Thursday, April 14, 2011

The Distant Hours - Kate Morton (Audio)

Did you know that Kate Morton has got it all going on in the category of creepy? She seems to possess the checklist that one needs to write all things gothic. Spooky mansion. Abandoned nursery. Madness. Spinsters creeping around. Tales from the past involving mysteries, a cold rainy night, and maybe even death. I got a taste of it in The House at Riverton, and so I was on the library waiting list the second I knew this beauty was coming out. My mom listened to it before I did, and she kept teasing me with comments like "I really like this" and "that is not how I thought it was going to end". Gah! So here is a brief summary.

Synopsis: The mystery all started with a long lost letter, mailed in 1941 but not delivered until 1992. When Edie's mother receives the letter, it devastates the normally reserved woman, and Edie longs to know more. Her research takes her to Milderhurst Castle, to where her mother was evacuated and lived during WWII. There live the elderly and eccentric sisters Blythe, Persephone, Seraphina and Juniper, daughters of the famous Raymond Blythe, author of childhood favorite "The True History of the Mud Man".

Through her digging Edie learns of madness, unrequited love, family corruption, lies and secrets, and the story of a heartsick creature who lives in the mud waiting for his love's return. All of which is delivered to you by going back and forth in time, between 1939 and 1992, slowly revealing the truth behind the mystery. Edie must also come to terms with a side of her mother she's never seen, and make peace with the distance that has always been present.

My thoughts: Reading (or listening in this case) to a Kate Morton novel is akin to burrowing down in your comfy sweats on a cold, rainy day and getting lost in an enchanting, creepy universe. So much atmosphere!  If you pay attention closely, you might even feel the chill of a ghost passing by.

One thing about Morton that you need to know is that she makes you work for it. She does not offer her mysteries easily. Instead, she gradually reveals her secrets bit by bit, so don't get anxious. I can promise, though, that it is worth the effort.

Morton is what we like to call in one of my book clubs as "not a lazy writer". This lady digs in deep, to hell with word count, and makes her characters real. She puts her all into every back story, every description, and while this can make her stories feel a little slow, you feel invested when you are through.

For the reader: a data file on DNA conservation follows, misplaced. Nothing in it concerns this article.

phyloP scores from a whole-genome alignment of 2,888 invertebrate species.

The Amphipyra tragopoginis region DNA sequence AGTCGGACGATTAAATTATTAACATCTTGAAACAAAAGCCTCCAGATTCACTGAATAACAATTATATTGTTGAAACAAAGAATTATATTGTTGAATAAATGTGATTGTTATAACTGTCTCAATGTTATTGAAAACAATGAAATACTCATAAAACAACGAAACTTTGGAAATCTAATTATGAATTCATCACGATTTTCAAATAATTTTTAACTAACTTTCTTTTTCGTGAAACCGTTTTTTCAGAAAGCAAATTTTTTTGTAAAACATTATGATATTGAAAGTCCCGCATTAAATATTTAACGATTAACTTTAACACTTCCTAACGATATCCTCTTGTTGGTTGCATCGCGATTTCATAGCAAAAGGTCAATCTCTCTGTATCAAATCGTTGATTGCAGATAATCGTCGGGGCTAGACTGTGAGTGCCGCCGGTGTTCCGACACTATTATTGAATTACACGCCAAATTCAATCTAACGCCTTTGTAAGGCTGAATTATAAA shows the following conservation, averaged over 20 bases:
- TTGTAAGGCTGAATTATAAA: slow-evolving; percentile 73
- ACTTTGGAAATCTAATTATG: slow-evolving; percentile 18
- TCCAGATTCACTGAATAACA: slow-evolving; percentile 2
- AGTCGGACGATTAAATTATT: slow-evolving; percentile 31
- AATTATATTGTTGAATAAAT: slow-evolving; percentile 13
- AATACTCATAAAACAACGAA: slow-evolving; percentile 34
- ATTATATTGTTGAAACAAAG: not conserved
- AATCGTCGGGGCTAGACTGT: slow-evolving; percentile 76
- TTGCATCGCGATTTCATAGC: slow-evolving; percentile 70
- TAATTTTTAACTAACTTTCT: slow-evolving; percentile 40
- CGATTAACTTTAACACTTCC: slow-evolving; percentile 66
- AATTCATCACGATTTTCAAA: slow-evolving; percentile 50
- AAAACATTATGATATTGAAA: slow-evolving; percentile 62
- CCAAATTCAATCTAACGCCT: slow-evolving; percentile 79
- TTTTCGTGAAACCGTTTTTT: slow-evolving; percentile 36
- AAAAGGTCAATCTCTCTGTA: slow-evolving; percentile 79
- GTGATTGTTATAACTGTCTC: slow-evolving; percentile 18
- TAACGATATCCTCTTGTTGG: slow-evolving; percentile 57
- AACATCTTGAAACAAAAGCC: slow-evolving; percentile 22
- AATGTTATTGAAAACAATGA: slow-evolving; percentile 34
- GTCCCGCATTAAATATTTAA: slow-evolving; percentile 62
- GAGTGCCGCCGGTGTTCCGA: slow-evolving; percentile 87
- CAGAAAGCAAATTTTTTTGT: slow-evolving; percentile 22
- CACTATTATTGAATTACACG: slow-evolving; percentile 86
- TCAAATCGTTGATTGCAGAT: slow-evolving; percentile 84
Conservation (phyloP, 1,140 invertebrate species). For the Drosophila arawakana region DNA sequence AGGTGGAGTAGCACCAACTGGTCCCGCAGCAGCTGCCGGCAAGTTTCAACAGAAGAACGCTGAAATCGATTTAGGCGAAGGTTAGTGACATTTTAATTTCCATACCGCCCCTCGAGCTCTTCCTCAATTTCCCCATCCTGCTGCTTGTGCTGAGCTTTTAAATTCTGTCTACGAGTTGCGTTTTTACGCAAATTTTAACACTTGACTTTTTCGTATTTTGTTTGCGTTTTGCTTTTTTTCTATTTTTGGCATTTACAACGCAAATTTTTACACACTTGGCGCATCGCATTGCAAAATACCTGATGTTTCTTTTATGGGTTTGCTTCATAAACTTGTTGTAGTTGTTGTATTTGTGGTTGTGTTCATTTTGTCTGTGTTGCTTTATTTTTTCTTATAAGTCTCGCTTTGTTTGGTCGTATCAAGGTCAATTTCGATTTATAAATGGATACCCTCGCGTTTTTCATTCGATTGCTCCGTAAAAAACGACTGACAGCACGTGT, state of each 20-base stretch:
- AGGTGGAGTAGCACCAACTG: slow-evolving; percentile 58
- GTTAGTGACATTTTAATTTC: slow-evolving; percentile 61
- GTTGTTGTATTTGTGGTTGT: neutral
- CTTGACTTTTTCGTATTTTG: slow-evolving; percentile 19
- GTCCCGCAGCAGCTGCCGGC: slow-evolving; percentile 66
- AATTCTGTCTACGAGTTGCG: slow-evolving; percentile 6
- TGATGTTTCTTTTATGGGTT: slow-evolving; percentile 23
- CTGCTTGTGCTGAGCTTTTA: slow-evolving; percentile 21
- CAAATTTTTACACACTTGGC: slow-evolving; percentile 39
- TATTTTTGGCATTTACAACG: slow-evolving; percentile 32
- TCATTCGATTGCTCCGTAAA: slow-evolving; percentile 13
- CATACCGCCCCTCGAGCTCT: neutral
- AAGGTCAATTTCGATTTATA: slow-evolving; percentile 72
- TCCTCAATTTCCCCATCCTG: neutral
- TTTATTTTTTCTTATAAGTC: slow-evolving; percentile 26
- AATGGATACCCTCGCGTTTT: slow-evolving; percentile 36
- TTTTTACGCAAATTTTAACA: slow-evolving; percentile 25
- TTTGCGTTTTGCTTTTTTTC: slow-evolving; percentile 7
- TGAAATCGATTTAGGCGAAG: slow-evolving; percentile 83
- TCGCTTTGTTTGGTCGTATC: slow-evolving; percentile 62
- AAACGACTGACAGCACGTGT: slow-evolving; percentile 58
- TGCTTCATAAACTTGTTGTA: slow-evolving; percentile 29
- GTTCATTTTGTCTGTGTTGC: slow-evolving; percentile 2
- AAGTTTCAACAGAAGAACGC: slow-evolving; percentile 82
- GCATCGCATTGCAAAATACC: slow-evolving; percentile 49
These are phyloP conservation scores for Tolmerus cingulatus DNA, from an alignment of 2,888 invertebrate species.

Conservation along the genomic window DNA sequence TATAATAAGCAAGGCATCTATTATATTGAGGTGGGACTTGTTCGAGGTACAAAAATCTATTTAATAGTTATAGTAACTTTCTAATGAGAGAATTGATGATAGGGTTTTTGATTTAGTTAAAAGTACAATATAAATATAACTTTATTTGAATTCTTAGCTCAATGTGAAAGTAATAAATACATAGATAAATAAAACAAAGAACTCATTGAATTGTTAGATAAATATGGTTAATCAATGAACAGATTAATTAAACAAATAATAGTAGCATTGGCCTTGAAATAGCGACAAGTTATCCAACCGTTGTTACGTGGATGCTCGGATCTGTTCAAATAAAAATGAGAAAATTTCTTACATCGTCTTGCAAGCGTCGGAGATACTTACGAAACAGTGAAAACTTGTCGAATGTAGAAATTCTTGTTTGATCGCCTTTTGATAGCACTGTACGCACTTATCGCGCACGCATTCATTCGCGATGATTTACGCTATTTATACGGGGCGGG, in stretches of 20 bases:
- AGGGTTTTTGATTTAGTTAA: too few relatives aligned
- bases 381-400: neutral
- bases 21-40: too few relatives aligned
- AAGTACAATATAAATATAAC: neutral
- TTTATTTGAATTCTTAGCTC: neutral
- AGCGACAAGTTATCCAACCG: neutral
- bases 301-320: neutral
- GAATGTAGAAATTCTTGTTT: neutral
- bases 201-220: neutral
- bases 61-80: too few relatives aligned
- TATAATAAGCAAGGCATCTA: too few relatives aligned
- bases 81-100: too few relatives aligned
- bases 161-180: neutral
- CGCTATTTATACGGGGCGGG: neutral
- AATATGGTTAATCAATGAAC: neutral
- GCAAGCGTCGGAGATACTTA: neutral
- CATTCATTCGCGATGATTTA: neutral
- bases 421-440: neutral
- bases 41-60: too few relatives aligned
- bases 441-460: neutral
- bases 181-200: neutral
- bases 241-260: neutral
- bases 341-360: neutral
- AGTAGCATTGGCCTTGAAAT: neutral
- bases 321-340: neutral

Another thing I enjoyed about this story is how Morton throws a bone to all bibliophiles. Edie works for a publisher, and has been obsessed with books, libraries and bookstores since she was a child. Therefore you know this woman. We've all been there, and that familiarity feels comfortable.

A word about the audio production:  The narrator for "The Forgotten Garden" and "The House at Riverton", Caroline Lee, is back again for "The Distant Hours", and I couldn't have been more pleased.  Lee has a lilting, girlish voice with a British accent, and is pleasant to listen to.  She doesn't vary her narration much between characters, but this has never posed a problem for me, and would look forward to hearing her again.

4.5 out of 5 stars


Martha@Hey, I want to read that said...

I loved The Forgotten Garden and I have high hopes for this one. I have the audio book and can't wait to get started. I love books that pay homage to books and readers. I've been worried about starting this one so thanks for your wonderful review.

Alyce said...

I just finished The Forgotten Garden, so I know what you mean about how she makes you work for it. I like that level of detail though, as long as everything is there for a reason it's okay with me if a book is long.

I loved your description of the creeping spinsters! Nothing says "gothic fiction" like spinsters creeping around. :)

Matt said...

She's another author whom I keep saying I want to read, but have yet to do so. I need to start from the beginning, House at Riverton. It's very comforting knowing she's intricate in revealing the mysterious bit. I like wrestle with books like that.